So what did just happen? Can we extract any general principles for our own lives, for the lives of our own congregations, from this primal church story?

I think maybe we can.

For one thing, we notice that the Twelve take the problem seriously. The grumbling or whispering or talking in secret starts up, and the Twelve call a meeting of the whole membership. We might imagine that they have some conversation among themselves first, we might assume they pray about their course of action first, we might guess that they were at least as smart as community leaders these days, who wouldn’t go into a big important meeting with no idea of what they were going to propose to the membership – I guess that, myself, so I suppose I read this as a story about the Twelve coming up with an idea first, and then calling that meeting and making the proposal. That’s how I imagine it going down. But whether that bit of it is correct or incorrect, what’s explicit in the text is that they take the situation seriously enough to communicate about it, and to have a proposal for dealing with it.

So, they deal with the conflict promptly, directly, openly, and practically – they address the practical matter of solving the root problem that’s giving rise to the complaining. We don’t see or hear them taking up any particular accusations; there’s nothing about personalities or motivations or prejudice or liking or disliking. The concrete problem is that some widows are getting neglected, and that’s the problem that has to be addressed.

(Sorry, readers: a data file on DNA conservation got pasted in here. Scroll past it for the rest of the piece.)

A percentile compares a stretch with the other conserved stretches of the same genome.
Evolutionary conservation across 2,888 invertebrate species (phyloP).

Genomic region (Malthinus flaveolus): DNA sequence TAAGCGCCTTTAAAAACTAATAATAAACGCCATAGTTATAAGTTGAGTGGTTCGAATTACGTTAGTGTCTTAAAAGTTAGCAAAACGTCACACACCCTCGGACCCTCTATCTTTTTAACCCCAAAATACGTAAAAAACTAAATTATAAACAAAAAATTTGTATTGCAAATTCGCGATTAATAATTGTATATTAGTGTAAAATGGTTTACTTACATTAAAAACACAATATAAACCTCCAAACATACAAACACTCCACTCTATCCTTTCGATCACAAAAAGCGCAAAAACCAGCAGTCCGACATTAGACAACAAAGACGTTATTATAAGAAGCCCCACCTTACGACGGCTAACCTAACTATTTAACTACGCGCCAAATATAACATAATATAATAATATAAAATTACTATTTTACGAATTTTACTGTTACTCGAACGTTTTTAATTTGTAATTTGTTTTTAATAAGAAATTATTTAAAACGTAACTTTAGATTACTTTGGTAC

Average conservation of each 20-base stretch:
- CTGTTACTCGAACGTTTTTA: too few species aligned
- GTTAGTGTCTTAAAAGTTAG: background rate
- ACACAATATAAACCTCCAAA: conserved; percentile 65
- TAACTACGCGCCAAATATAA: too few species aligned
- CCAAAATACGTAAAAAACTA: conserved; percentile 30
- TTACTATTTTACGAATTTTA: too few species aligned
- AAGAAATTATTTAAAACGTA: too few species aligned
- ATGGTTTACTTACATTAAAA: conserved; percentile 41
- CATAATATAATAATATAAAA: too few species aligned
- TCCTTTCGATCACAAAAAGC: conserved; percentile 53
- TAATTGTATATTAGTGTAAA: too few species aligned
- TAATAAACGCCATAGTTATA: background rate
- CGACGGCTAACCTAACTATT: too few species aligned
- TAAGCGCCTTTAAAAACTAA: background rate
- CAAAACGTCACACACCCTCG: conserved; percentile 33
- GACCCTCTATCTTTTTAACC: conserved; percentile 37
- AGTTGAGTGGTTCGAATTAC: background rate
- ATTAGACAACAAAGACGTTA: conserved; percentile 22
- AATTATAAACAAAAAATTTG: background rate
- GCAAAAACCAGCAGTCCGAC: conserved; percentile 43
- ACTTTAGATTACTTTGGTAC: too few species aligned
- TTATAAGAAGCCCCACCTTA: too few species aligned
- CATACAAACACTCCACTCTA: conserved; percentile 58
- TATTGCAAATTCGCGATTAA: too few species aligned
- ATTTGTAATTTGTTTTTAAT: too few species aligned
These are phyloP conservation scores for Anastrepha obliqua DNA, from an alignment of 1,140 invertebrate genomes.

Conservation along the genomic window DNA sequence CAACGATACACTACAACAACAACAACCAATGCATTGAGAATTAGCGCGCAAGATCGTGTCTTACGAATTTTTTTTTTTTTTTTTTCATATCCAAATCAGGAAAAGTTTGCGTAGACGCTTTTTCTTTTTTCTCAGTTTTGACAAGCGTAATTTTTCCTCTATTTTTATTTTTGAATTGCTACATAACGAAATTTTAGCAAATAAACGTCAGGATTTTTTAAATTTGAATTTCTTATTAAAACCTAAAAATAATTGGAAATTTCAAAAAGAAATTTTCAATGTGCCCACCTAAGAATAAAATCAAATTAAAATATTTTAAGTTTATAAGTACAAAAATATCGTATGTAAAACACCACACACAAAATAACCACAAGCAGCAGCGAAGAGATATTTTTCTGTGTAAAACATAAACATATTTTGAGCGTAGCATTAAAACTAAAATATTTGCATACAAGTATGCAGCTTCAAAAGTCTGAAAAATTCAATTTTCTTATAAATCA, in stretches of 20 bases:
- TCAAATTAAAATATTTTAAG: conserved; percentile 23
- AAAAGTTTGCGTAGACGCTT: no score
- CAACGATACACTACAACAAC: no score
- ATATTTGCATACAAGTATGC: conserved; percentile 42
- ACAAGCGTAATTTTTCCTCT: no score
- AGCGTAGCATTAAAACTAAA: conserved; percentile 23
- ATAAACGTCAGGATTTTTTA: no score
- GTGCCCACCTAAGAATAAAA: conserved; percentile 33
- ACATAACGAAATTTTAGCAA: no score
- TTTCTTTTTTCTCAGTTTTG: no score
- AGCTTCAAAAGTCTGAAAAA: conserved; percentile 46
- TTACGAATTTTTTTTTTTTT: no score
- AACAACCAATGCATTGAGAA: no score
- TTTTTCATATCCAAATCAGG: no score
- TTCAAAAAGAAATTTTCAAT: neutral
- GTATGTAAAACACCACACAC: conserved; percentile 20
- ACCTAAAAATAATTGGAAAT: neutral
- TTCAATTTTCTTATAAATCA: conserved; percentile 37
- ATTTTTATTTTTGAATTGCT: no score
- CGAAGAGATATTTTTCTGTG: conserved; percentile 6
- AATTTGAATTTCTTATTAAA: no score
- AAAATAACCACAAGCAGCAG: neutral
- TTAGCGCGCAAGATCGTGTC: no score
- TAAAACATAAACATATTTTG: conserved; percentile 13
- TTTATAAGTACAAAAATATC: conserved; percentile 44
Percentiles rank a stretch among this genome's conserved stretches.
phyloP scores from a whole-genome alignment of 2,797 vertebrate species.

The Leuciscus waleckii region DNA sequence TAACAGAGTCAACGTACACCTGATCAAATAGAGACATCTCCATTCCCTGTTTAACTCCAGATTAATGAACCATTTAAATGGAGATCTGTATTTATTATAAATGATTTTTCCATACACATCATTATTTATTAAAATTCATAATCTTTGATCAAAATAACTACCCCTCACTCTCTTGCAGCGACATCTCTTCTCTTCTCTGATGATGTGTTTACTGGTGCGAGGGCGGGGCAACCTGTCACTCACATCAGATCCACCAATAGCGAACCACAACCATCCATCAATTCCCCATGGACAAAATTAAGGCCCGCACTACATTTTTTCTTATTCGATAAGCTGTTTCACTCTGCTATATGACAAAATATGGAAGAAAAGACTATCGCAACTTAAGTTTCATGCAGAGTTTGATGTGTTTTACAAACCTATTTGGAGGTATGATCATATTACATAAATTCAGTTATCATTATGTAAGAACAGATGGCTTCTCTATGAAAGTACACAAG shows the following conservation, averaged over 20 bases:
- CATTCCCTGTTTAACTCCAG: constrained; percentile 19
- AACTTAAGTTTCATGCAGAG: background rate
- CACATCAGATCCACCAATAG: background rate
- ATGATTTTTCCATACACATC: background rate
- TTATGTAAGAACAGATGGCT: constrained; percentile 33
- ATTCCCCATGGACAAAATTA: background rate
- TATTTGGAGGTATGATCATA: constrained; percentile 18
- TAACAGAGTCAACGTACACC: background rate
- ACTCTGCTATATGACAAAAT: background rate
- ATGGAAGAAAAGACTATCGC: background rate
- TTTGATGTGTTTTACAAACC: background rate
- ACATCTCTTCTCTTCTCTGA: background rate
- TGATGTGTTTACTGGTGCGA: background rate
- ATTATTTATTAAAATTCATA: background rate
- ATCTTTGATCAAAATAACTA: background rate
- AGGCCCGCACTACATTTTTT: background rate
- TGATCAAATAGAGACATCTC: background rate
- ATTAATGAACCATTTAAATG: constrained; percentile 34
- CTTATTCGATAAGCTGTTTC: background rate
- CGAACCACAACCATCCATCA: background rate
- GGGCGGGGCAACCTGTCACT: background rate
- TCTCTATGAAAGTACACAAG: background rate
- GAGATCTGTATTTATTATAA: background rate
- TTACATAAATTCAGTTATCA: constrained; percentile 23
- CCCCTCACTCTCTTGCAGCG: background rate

What would happen if we were that proactive and direct about conflicts that arise in our congregations? I suspect it would be a good thing.

The Twelve’s willingness to address this problem, this problem of the neglect of some widows, in this fashion probably ought to show us that they don’t consider this daily distribution of food “unimportant” or any less important than what they’re already committed to doing, any less important than the “service of the word.” We can tell they think it’s important, because they recognize it as a matter that properly comes before a meeting of the entire congregation (we’ll come back to this, btw) – they make it known that this concerns everyone, it’s a big deal. And then the treatment they recommend is precisely a proposal for taking the daily food distribution seriously, for making sure that it is properly administered, for solving whatever logistical or practical problems have arisen in its performance. Because they treat this as a community responsibility, they don’t suggest it’s something individuals or small groups need to handle on their own as best they can; and they treat it as something that needs to be handled well, even if that means making some changes, even to the point of instituting some new officers; and they make clear that those officers need to be capable, which we’ll come back to, too. In other words, they treat this mission, of sharing food, the means of sustenance, as an essential part of the work or life of the community. The Twelve don’t suggest that there’s any kind of “trade-off” between the ministry of the word and the ministry of tables. Both kinds of service are integral to the life of the community, and they both need to be fully attended to, there’s no “worship vs. mission” mentality on display in this story.